Keith Hunter is looking to break his father’s curse
Curses have a vexing quality to them. They creep around, pinch and prod, and are never quite tangible enough to swat away.
Junior welterweight Keith Hunter knows it too well. He is damned by a boxing double-whammy. He’s blessed with the boxing lineage and genetics of his father, a tougher-than-his-record Mike “The Bounty” Hunter, and cursed with the talent his late father had as someone too risky for any contender to take a chance against.
Hunter (12-0, 7 knockouts) was counting in 2020 to be a launching point, only to have the COVID-19 pandemic snip his plans into pieces, after beginning the year with a 10-round victory over Sanjarbek Rakhmanov on Showtime’s ShoBox in February.
Hardcore fight fans might remember Mike “The Bounty” Hunter. He was a staple on USA Network’s Tuesday Night Fights.
He gave hell to Oliver McCall, Dwight Muhammad Qawi, Pinklon Thomas, Frans Botha and Tyrell Biggs, beating a lot of those guys, while his success forced the primetime guys away.
“It’s the same thing I’m going through,” says his son, Keith, who was 14 when his father was tragically killed on February 8, 2006, in a roof-top altercation with Los Angeles police. “I think I’m breaking some of those curses, which you do through time. I’ve been sitting on the shelf, not because anyone doesn’t believe in me, but because I’ve been avoided.
“I feel like I’m living with my father’s curse. His passion for boxing was bigger than his platform. I feel the same thing. I’m really trying to leave a legacy here. I’m not looking to make a couple of dollars and then leave boxing.”
Keith’s older brother, Michael, is a heavyweight contender who’s 18-1-1 (12 KOs) and had a very distinguished amateur career.
There was a spell Keith went through, living through Section 8, and with the help of his older brother Mike.
Keith, who’s trained by Bones Adams, began soul searching for his boxing future around the time he turned 15. He just lost his father and was trying to cope with the heavy loss, when he began contemplating following his father’s past.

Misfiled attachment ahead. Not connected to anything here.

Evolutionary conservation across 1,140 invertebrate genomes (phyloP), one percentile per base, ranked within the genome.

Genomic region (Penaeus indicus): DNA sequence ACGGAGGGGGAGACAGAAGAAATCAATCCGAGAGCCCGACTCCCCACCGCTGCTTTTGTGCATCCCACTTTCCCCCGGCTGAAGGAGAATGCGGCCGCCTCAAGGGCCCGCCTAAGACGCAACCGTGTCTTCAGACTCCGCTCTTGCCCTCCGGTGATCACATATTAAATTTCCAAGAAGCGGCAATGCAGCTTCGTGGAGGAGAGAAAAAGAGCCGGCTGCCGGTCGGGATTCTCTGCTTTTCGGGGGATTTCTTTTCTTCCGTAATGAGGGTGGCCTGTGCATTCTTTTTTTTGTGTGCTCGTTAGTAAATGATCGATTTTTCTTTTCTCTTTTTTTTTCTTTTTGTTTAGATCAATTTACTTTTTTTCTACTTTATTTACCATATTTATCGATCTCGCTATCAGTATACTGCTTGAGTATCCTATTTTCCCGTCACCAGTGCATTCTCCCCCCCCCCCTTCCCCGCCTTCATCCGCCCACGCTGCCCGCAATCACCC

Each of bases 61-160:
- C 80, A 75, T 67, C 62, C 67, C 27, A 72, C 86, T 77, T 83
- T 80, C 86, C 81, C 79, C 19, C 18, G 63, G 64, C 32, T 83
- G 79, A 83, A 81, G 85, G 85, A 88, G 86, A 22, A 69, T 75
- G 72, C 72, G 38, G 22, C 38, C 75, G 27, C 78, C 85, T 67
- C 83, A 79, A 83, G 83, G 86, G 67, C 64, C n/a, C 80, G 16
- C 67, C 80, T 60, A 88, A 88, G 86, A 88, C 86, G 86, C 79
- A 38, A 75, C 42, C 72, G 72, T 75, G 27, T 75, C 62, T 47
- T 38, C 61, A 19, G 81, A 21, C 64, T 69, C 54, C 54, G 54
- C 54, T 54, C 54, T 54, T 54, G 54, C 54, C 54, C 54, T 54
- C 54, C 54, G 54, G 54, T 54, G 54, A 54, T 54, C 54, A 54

“The Bounty” had his “demons to the reckoned with,” according to Keith, but he did not have to be taken away in the manner in which he was.
Keith found out late at night, when his brother Michael found their mother crying on the phone in a darkened bedroom. Michael called Keith up and their mother told them the news.
“You don’t know what it’s like until you hear that you’ll never see your father alive again,” Keith recalled. “That moment led to the moment where I am now as a fighter.
“I was so young; you don’t reflect on how your life will go. Going through life, I have looked back and reflected on it. In his lifetime, one thing in my father had a love for was boxing. He wasn’t perfect, but he was a good father. He was a good fighter, who didn’t get the opportunities.
“It’s what I’m trying to change. I want to be the next Tommy Hearns. I don’t do it for money. I do it because I love it.”
Keith, 27, didn’t begin to take boxing seriously until he was 16. Either finances or age got in the way of Keith making an attempt at the Olympics. Michael Jr. was more fortunate, because he started boxing earlier and stayed with it.
Keith was looking to break the invisible threshold fighters like him are banished.
“I know who I am and what I’m about, I am a high-risk, low-reward guy to any name fighter,” Keith said. “I wanted to fight as many times as I could this year. I had no set number.
“I had plans, big plans after the Showtime fight. I’m going to stay at 140 right now, and I’m struggling not to make that weight at 6-foot tall. I can’t wait to get going again.”
And break that curse.
Joseph Santoliquito is an award-winning sportswriter who has been working for Ring Magazine/RingTV.com since October 1997 and is the president of the Boxing Writers Association of America. He can be followed on twitter @JSantoliquito.